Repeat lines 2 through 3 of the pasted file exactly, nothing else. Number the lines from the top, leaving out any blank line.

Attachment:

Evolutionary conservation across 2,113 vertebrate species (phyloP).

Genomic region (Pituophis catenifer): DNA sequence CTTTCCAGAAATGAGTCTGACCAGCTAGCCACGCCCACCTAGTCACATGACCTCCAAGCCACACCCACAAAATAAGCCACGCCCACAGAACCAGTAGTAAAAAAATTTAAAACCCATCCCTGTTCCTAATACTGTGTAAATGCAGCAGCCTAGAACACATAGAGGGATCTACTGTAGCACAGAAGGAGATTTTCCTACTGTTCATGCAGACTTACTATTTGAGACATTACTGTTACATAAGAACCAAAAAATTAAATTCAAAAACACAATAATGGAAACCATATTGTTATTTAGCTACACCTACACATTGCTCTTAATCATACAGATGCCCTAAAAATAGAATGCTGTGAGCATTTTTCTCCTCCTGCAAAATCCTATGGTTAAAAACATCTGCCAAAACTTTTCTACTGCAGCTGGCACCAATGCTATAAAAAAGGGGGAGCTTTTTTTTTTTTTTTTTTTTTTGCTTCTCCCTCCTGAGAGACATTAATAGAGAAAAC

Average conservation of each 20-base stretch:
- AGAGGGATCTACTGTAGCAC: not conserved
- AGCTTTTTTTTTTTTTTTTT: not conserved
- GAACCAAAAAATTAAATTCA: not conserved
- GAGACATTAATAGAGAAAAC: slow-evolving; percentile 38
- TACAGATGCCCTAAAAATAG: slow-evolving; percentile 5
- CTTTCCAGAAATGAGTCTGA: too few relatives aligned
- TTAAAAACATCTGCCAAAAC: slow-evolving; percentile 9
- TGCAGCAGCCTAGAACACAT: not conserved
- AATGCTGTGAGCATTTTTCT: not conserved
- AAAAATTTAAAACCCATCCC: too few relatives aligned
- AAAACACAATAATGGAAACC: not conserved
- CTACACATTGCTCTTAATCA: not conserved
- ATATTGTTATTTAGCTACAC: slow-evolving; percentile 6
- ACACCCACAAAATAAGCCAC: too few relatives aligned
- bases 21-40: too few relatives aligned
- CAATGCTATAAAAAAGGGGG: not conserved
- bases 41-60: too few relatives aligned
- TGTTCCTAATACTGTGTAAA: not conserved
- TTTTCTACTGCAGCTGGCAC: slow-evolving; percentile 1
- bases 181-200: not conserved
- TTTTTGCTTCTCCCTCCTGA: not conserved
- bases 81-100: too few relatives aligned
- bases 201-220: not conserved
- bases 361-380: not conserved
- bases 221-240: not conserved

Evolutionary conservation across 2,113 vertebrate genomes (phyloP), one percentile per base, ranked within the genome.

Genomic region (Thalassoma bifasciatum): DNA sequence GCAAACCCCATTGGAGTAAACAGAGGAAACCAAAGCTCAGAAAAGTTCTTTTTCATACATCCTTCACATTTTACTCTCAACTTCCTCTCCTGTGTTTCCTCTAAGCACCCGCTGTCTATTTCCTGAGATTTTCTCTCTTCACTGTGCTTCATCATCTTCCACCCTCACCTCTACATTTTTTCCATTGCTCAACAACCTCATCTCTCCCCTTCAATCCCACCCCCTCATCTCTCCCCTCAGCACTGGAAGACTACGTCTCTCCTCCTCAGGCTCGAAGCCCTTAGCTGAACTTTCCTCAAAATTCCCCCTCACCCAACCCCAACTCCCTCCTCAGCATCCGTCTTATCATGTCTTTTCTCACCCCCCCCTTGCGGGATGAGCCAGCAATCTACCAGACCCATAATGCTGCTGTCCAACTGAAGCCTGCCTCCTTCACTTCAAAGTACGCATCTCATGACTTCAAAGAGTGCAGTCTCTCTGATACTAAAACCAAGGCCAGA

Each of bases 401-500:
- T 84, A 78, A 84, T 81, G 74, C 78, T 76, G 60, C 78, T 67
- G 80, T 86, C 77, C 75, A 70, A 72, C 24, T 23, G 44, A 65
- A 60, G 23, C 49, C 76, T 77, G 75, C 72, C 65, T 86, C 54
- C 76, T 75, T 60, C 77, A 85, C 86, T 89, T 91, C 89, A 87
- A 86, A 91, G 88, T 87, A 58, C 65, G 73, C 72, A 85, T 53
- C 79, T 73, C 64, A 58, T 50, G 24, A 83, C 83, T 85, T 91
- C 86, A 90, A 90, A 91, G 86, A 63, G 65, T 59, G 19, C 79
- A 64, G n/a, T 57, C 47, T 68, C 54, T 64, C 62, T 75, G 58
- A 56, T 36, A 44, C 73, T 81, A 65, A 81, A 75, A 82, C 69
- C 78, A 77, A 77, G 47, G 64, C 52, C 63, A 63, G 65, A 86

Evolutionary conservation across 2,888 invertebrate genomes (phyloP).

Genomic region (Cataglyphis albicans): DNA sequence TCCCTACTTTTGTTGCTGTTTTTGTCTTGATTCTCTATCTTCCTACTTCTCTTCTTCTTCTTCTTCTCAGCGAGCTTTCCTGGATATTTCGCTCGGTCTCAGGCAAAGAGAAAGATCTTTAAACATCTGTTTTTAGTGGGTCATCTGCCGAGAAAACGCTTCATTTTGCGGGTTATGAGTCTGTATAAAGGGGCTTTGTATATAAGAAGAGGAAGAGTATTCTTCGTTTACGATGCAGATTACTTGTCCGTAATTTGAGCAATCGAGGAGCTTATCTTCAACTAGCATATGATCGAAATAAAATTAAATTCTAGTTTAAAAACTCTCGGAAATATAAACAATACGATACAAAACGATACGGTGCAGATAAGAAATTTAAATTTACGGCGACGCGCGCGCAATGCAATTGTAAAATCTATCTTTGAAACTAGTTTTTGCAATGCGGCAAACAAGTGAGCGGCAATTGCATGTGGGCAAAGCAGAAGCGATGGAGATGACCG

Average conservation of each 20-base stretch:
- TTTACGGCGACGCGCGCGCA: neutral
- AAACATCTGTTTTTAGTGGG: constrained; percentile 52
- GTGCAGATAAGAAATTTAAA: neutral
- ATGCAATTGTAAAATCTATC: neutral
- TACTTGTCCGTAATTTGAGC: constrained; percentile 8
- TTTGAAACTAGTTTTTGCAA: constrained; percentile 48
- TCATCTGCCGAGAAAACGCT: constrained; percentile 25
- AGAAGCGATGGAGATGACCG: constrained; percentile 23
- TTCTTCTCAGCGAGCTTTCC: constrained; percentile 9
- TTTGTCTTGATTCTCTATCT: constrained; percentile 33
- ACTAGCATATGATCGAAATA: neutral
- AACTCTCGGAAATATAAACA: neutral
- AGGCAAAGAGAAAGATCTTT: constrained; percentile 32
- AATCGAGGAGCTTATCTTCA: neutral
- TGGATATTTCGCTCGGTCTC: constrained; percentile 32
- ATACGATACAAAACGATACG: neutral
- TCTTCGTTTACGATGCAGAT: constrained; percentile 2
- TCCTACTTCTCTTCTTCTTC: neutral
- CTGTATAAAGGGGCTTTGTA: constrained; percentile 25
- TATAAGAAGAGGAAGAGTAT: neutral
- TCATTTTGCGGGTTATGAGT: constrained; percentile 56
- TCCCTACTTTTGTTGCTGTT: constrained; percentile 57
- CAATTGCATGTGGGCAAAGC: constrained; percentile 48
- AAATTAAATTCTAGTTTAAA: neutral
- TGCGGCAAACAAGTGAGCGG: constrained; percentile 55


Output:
Genomic region (Pituophis catenifer): DNA sequence CTTTCCAGAAATGAGTCTGACCAGCTAGCCACGCCCACCTAGTCACATGACCTCCAAGCCACACCCACAAAATAAGCCACGCCCACAGAACCAGTAGTAAAAAAATTTAAAACCCATCCCTGTTCCTAATACTGTGTAAATGCAGCAGCCTAGAACACATAGAGGGATCTACTGTAGCACAGAAGGAGATTTTCCTACTGTTCATGCAGACTTACTATTTGAGACATTACTGTTACATAAGAACCAAAAAATTAAATTCAAAAACACAATAATGGAAACCATATTGTTATTTAGCTACACCTACACATTGCTCTTAATCATACAGATGCCCTAAAAATAGAATGCTGTGAGCATTTTTCTCCTCCTGCAAAATCCTATGGTTAAAAACATCTGCCAAAACTTTTCTACTGCAGCTGGCACCAATGCTATAAAAAAGGGGGAGCTTTTTTTTTTTTTTTTTTTTTTGCTTCTCCCTCCTGAGAGACATTAATAGAGAAAAC

Average conservation of each 20-base stretch: